As we move towards autumn, people everywhere are remarking how magnificent trees look this year. With favourable weather all summer, no wonder our wide variety of trees are wearing cloaks of lush green. Visitors, who so often remark how green Ireland is, talk about their admiration of roadside trees.
A few months ago, we mentioned the archway of branches over the entrance to UCC, from the Western Road side. Many other examples also come to mind. On the road from Cork to Tralee, for instance, there’s a splendid canopy at Ballyvourney along where the former Coláiste Iosagáin stands.
Our ancestors had huge respect for trees, some were seen as sacred, going back to druidic times. Trees like the yew and white thorn are part of Irish mythology and folklore. Yews were often planted in monasteries, other Christian sites and graveyards. Some old yews can still be seen in many old graveyards like that on the banks of the Maigue, in Adare, Co Limerick.
There could also be a practical reason for graveyard yews. Its leaves are poisonous to cattle and they may have been planted to keep animals out of graveyards, according to Christine Zucchelli in Trees of Inspiration.
The white thorn was also regarded as sacred and, when growing alone, was believed to be a haunt of fairies. Fairy trees are to be found in many parts of the country and, in the past at least, people were afraid to disturb them for fear of suffering misfortune or bad luck.
During the August bank holiday, an enlightening tree walk was held in the grounds of reopened Killarney House, in Killarney National Park, Co Kerry, where 700 trees, mainly beech, oak and Spanish chestnut, have been planted. They replace trees planted decades ago, of which a 200-year-old beech still stands majestically.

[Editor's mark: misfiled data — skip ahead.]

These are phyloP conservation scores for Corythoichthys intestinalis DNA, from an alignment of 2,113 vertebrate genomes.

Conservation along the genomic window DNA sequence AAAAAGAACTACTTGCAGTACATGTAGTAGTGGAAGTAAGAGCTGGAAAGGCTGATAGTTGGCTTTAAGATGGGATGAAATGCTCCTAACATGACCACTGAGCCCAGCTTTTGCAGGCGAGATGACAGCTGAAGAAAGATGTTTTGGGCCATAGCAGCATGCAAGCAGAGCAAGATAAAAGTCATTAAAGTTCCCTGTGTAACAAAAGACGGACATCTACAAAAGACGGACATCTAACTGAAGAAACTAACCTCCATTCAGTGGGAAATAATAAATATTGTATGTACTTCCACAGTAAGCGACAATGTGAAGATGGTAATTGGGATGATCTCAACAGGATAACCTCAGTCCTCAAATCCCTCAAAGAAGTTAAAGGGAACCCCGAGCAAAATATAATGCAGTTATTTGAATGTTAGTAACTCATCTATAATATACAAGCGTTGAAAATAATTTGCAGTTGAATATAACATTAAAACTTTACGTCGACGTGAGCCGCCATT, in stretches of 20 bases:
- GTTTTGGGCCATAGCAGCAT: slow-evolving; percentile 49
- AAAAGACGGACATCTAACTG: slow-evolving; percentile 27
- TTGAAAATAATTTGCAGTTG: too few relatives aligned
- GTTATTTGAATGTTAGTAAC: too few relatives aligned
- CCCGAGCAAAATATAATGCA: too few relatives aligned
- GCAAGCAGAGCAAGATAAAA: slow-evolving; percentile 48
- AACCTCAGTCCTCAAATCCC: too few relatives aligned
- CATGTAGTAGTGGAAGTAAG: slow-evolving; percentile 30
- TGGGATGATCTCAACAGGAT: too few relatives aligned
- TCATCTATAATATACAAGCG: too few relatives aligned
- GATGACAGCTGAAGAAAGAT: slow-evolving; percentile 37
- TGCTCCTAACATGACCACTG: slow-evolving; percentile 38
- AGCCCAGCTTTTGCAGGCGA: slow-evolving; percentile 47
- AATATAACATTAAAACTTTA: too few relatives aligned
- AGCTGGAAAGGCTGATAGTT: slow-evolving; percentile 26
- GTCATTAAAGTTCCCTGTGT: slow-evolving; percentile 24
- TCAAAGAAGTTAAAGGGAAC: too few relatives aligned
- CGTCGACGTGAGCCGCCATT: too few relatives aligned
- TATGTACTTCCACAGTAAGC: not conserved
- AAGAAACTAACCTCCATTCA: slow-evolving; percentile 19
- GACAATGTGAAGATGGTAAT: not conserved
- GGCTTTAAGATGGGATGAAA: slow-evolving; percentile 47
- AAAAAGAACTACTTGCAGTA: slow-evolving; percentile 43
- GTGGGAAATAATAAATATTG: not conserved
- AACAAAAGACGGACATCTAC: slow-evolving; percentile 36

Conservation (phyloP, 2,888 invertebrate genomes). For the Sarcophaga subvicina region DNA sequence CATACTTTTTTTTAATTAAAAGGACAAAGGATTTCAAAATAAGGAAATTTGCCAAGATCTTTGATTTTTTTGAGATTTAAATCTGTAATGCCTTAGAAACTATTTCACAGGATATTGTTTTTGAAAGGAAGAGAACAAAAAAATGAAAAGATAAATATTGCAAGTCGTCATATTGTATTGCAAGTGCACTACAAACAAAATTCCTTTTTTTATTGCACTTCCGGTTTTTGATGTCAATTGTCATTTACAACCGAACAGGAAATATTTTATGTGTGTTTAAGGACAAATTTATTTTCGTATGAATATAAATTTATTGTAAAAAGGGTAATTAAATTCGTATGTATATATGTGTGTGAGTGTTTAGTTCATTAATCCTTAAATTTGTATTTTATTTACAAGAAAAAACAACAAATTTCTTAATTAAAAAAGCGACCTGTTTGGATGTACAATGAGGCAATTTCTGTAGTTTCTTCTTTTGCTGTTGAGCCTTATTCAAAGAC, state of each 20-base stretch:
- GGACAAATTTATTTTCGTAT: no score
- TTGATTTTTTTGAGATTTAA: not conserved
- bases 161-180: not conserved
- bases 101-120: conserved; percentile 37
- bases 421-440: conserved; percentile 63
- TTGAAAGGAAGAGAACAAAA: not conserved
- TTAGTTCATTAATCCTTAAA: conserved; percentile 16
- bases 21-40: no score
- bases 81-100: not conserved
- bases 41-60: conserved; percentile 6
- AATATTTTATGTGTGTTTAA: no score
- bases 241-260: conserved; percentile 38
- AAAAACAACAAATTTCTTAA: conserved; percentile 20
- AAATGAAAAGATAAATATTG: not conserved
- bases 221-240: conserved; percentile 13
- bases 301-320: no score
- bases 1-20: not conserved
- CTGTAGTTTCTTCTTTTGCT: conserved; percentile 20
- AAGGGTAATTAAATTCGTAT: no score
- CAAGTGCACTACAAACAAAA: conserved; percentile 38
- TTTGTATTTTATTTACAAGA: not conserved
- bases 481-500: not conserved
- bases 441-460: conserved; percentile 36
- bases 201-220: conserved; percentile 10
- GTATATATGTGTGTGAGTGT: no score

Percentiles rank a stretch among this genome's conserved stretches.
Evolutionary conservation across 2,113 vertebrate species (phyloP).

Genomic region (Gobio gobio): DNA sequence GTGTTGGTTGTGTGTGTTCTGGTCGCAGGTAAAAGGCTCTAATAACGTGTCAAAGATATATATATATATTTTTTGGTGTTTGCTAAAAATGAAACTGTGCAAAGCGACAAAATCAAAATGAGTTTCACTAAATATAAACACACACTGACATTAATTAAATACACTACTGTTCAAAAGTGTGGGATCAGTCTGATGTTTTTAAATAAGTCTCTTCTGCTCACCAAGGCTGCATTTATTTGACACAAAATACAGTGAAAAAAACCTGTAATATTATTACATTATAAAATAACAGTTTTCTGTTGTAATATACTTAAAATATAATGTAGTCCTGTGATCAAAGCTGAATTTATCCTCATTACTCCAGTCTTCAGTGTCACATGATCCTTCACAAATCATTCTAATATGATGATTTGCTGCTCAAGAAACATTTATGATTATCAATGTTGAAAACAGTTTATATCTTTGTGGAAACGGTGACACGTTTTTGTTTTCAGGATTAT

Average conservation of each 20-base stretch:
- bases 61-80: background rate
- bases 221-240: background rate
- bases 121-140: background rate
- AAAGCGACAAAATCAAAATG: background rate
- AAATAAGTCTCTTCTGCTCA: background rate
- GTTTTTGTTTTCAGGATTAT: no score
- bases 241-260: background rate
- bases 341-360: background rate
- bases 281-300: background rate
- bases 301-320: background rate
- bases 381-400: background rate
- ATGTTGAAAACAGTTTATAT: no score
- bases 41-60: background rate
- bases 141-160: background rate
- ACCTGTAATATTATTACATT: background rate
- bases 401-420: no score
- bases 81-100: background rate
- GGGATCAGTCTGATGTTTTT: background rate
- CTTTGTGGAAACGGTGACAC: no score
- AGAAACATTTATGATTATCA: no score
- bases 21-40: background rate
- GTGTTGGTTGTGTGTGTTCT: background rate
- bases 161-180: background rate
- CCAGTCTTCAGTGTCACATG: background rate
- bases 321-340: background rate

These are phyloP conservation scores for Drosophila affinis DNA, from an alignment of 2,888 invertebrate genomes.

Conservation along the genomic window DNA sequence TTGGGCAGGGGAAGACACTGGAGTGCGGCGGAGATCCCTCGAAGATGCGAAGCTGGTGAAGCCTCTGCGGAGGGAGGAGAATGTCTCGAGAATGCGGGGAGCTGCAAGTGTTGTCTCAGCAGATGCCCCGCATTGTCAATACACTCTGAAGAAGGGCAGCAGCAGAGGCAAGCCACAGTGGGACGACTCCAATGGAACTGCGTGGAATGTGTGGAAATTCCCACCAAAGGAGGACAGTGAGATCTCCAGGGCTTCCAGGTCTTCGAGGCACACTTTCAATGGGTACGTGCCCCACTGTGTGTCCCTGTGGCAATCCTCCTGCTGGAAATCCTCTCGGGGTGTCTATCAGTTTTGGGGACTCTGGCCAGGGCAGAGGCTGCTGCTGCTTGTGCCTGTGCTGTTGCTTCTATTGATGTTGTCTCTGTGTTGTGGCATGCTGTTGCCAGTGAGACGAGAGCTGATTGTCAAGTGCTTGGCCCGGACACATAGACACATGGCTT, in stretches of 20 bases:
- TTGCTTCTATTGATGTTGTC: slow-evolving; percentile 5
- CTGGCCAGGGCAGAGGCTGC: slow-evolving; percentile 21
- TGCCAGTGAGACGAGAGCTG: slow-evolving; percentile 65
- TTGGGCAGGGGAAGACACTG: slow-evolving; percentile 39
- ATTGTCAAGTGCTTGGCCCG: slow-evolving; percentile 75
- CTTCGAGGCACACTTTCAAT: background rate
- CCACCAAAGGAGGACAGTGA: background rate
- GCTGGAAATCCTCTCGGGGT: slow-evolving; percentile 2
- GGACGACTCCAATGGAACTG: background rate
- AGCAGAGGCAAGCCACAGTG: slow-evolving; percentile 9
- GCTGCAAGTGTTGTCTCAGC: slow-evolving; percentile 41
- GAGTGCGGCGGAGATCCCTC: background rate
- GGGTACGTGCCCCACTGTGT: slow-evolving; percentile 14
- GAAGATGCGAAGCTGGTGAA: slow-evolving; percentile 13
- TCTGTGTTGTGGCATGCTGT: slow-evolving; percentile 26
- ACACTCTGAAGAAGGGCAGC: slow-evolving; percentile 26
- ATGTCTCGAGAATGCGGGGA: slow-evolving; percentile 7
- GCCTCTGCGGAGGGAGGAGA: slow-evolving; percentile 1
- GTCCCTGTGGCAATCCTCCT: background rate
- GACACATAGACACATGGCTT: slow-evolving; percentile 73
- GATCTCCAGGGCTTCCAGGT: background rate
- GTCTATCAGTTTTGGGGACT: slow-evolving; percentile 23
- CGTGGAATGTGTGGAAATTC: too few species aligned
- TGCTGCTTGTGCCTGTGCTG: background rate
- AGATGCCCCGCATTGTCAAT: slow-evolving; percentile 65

The grounds contain more than 20 tree species, including walnut, arbutus, birch and magnolia and a fine example of a lime tree avenue, all highlighted by a knowledgeable, enthusiastic guide, Horacio Prieto.
New research, published in the Science journal, stresses the incredible powers of trees to draw carbon dioxide from the atmosphere. Researchers suggest the planting of many more trees should be a priority in tackling climate change, with Ireland having enormous potential for new tree cover.
On that note, Pádraic Fogarty, of the Irish Wildlife Trust, says it’s “blindingly obvious” that we need a programme to bring trees back to our landscapes on a vast scale.
He calls for a combined approach with an emphasis on native trees, and to grow more trees in towns, cities and on farms. Large,permanent forests can be created on public land, on uplands and along river corridors.
A s we move towards autumn, people everywhere are remarking how magnificent trees look this year. With favourable weather all summer, no wonder our wide variety of trees are wearing cloaks of lush green. Visitors, who so often remark how green Ireland is, talk about their admiration of roadside trees.